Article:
My External Drive Is No Longer Visible. How Can I Get Its Contents?

My husband is running Windows 7,64-bit. He has a secondary drive, 1 TB that has been on there for some time. He recently turned his machine on and the drive was no longer showing as being available. We have tried externally plugging the drive into another machine and it’s still not registering. Is it recoverable in any way?

There are several possible problems here. None of them are particularly simple to diagnose or resolve, but I’ll run through some of the ideas that I have.

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Can I backup one computer to another?

I checked your information on backing up, but I didn’t see anything with regards to how you physically connect one machine to another. Do you use a cable or is it done over a network? I tried using a cable for one desktop to my laptop, but I couldn’t see the other machine’s drives on my laptop. Both machines use Windows 7. I have EaseUs ToDo for the software that I’m using. I’m willing to try whatever you suggest.

There are a couple of ways to do what you’re suggesting. I’ll recommend something to you that I do, but for most folks, I suggest something else first.

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How can I prevent someone from installing random stuff?


My nonagenarian father loves his Windows 7, 64-bit computer. As he slows down and finds it harder to get out and about, his PC and its connectivity are  his portal to the larger world. The problem is that he’s tempted by every pop-up and/or free application he encounters especially for those that promise to speed up his machine, repair his registry, electrify your internet connection and dramatically improve your system’s performance, so not only is his hard drive full of crapware, but I worry about the security threats that his curiosity invites on to his machine.

I visit him frequently and we spend a lot of time cleaning out these programs. But sure enough, he’s reinstalled the same programs between visits. I’ve lectured him but these explanations have about as much impact on him as his lectures did on me 50-odd years ago. Now, I suppose I could lock down user account control so that he couldn’t install anything, but I think that would be an unacceptable affront to his explorations and his dignity. So, do you have any potential solutions? Ideally, I’d like to remotely manage his system so that he can explore the net and software and I can learn of and correct his frequent misadventures.

I love hearing about people in your father’s situation who have discovered the ways that the internet and technology can open their world. That he’s in his nineties is just awesome.

That being said, I can certainly understand that a little restraint on his part might be appreciated. Let’s talk about some ideas.

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What is InstallShield and Do I Need its Update Service?


Recently, I did a scan with Autoruns from Microsoft Sysinternals to see what I was loading at log on. I have a program called “ISUSPM.exe” loading at log on. I do not remember seeing it before so I did a search – and answers at states that it’s “InstallShield Update Service Scheduler” and it searches for updates for software on my computer. It stated that it’s not needed and it can be unchecked/removed from starting at login. Have you seen this? What is it? What software does it update? Where did it come from? Do I need it? Can I safely remove it without leaving my software vulnerable?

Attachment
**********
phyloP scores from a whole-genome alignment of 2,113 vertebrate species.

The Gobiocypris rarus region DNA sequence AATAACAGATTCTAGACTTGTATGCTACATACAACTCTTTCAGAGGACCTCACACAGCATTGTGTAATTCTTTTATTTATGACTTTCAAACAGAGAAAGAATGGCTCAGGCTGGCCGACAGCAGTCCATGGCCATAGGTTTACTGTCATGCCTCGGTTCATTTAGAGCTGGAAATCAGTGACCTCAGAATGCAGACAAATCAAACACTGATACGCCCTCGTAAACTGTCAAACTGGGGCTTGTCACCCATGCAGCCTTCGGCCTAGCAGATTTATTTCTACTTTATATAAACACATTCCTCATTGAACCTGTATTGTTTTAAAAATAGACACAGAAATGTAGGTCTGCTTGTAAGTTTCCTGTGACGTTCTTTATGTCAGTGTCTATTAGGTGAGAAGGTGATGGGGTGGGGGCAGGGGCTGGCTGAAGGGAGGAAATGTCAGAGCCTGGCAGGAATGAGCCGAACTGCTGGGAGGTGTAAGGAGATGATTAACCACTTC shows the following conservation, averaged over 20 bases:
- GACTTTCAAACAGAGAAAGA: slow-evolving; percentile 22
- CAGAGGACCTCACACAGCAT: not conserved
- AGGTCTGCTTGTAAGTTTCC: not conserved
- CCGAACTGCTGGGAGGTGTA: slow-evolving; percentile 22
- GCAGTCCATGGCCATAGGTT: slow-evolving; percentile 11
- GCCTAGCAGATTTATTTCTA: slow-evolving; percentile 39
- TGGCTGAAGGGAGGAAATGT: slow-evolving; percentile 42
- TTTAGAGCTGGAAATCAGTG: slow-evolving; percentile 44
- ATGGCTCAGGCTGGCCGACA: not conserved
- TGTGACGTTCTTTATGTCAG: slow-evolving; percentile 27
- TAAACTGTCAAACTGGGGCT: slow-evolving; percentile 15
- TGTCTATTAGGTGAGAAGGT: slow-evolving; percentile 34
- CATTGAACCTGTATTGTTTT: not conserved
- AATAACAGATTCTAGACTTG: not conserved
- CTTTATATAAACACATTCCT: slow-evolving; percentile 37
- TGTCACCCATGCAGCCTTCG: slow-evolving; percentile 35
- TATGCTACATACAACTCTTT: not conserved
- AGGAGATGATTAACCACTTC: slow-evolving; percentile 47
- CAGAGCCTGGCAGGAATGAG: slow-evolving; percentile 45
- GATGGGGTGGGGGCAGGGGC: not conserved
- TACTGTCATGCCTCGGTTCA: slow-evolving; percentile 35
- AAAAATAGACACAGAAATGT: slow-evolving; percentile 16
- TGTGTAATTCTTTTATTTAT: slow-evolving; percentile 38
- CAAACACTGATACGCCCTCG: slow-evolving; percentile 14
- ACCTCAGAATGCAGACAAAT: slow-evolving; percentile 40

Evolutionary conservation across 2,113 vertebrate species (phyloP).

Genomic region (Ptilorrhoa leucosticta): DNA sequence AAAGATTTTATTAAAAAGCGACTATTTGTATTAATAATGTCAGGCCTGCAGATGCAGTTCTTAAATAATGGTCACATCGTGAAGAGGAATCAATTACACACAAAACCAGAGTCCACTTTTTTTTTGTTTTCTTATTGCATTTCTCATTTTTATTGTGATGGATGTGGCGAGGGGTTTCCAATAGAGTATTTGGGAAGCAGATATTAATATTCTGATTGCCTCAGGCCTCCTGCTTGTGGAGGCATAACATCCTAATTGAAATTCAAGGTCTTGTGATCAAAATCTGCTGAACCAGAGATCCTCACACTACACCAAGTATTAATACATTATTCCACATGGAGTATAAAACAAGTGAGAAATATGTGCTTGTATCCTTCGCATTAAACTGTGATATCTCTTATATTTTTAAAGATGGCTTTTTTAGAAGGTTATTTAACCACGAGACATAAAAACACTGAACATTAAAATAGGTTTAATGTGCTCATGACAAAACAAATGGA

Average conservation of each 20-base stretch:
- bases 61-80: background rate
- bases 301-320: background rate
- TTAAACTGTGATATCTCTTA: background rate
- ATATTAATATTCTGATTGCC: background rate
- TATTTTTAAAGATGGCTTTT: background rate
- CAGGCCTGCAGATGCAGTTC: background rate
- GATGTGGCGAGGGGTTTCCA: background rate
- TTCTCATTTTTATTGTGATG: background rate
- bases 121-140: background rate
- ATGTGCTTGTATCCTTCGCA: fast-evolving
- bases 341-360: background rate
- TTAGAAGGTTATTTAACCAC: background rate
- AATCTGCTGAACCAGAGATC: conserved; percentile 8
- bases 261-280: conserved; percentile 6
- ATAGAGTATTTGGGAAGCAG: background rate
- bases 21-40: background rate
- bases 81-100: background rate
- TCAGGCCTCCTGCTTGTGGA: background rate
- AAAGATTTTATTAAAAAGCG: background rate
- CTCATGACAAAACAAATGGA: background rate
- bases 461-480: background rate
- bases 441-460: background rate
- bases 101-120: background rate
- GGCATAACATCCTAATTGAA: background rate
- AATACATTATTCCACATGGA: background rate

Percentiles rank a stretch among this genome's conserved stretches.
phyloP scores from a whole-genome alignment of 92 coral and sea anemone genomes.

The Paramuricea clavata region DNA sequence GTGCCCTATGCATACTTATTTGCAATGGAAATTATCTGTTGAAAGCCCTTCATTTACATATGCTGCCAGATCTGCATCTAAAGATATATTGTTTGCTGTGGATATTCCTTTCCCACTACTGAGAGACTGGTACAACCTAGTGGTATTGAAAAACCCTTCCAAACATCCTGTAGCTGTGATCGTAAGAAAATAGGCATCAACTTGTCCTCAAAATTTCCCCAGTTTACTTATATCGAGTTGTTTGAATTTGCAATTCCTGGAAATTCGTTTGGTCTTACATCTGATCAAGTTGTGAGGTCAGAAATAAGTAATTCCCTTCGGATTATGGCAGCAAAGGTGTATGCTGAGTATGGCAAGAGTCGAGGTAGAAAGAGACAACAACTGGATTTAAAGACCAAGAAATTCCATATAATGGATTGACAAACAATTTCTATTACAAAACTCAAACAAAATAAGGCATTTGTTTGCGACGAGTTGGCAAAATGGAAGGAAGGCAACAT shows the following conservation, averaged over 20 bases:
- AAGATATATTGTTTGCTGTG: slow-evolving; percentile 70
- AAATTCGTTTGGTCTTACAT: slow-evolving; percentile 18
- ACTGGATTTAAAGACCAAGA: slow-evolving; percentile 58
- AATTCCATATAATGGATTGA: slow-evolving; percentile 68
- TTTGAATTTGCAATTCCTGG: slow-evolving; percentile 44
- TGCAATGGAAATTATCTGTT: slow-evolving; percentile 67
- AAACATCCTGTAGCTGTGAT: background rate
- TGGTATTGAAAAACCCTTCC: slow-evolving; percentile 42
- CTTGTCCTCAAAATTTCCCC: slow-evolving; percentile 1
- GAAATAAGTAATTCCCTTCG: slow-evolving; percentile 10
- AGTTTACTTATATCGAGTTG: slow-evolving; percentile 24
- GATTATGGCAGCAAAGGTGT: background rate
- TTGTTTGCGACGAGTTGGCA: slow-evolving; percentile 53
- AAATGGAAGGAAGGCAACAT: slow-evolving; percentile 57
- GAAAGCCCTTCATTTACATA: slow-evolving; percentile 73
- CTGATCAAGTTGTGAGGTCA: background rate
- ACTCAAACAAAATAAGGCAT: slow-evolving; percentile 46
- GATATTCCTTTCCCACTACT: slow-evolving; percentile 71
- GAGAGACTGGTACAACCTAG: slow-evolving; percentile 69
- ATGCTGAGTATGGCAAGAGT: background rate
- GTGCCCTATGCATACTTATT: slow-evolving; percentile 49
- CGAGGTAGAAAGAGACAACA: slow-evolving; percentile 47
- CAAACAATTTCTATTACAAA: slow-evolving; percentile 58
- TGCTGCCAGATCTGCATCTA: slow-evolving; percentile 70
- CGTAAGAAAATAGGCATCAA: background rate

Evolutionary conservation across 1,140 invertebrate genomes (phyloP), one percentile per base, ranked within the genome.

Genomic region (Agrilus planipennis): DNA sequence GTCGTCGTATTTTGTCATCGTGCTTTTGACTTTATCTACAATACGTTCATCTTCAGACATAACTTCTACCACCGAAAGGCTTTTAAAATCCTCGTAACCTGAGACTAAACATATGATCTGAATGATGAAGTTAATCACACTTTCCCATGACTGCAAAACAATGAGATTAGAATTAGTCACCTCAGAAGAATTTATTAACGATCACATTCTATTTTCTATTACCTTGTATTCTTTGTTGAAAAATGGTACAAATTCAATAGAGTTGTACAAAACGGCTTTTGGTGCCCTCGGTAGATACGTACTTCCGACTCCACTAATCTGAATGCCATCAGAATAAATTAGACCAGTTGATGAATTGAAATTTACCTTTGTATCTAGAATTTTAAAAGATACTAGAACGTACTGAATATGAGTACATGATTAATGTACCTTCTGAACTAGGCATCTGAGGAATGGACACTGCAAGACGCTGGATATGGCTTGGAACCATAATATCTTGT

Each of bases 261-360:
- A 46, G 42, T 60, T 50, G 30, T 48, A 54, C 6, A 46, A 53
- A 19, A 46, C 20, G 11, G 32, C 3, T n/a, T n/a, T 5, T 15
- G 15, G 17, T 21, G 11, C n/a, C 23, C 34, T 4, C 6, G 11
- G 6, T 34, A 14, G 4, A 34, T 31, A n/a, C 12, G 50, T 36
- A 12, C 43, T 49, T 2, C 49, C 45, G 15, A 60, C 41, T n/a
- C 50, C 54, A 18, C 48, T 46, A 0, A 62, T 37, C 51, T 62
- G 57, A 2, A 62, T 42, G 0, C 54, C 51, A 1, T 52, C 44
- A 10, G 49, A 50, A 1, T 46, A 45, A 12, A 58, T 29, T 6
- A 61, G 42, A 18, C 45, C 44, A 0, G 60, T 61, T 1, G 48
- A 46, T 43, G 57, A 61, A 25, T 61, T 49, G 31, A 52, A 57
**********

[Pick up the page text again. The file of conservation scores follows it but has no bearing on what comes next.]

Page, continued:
InstallShield has been around for years and it’s certainly nothing malicious. In fact, most people have probably already used its software at one point or another.

InstallShield is the set up and installation technology that’s used by many other software vendors to write the set-up programs for their products.

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Why Does My Sound Quality Degrade over Time?

I have Windows 7, 64-bit, on an Asus motherboard with 8 GB of RAM. This issue is about my onboard sound. The sound degrades the longer the desktop is left on. By the fourth day, I’m getting static, audio dropouts, and even a sluggish wired mouse. As soon as I reboot, these issues disappear until two or three days later. I added a Diamond sound card which made matters worse, especially the static. Now, I’m back to my onboard sound. I’m at my wits’ end. I’ve been getting advice like “move the sound card” but there is no separate sound card and why would rebooting eliminate the problem?

This sounds like a software problem, possibly one that’s not related to your sound hardware at all.

Before I discuss how to deal with that, let’s check something.

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Why Might an Uninstalled Program Still Be Listed?

I’m running Windows XP, SP3, fully updated. I was running AVG anti-virus free edition 2012 until I uninstalled it when I started using Microsoft Security Essentials. Belarc Advisor still lists AVG anti-virus with real-time file scanning turned on. Speccy lists similar information and states that the virus signature database is up to date. Both also show Microsoft Security Essentials as being up and running. I downloaded and ran the AVG 2012 uninstall program and used search/Windows Explorer to find and delete any remaining AVG files. Belarc Advisor and Speccy still say that AVG free edition 2012 is still installed, up to date, and real-time scanning. Do you have any suggestions how I can overcome this problem?

Let me begin by asking this question: is this really a problem?

I get that it’s an annoyance. I wouldn’t expect those utilities to show something that you have so clearly and thoroughly uninstalled.

The problem is that the solutions we have aren’t really as clean as we might want them to be. If we want to actually clean this out completely, that involves a little risk.

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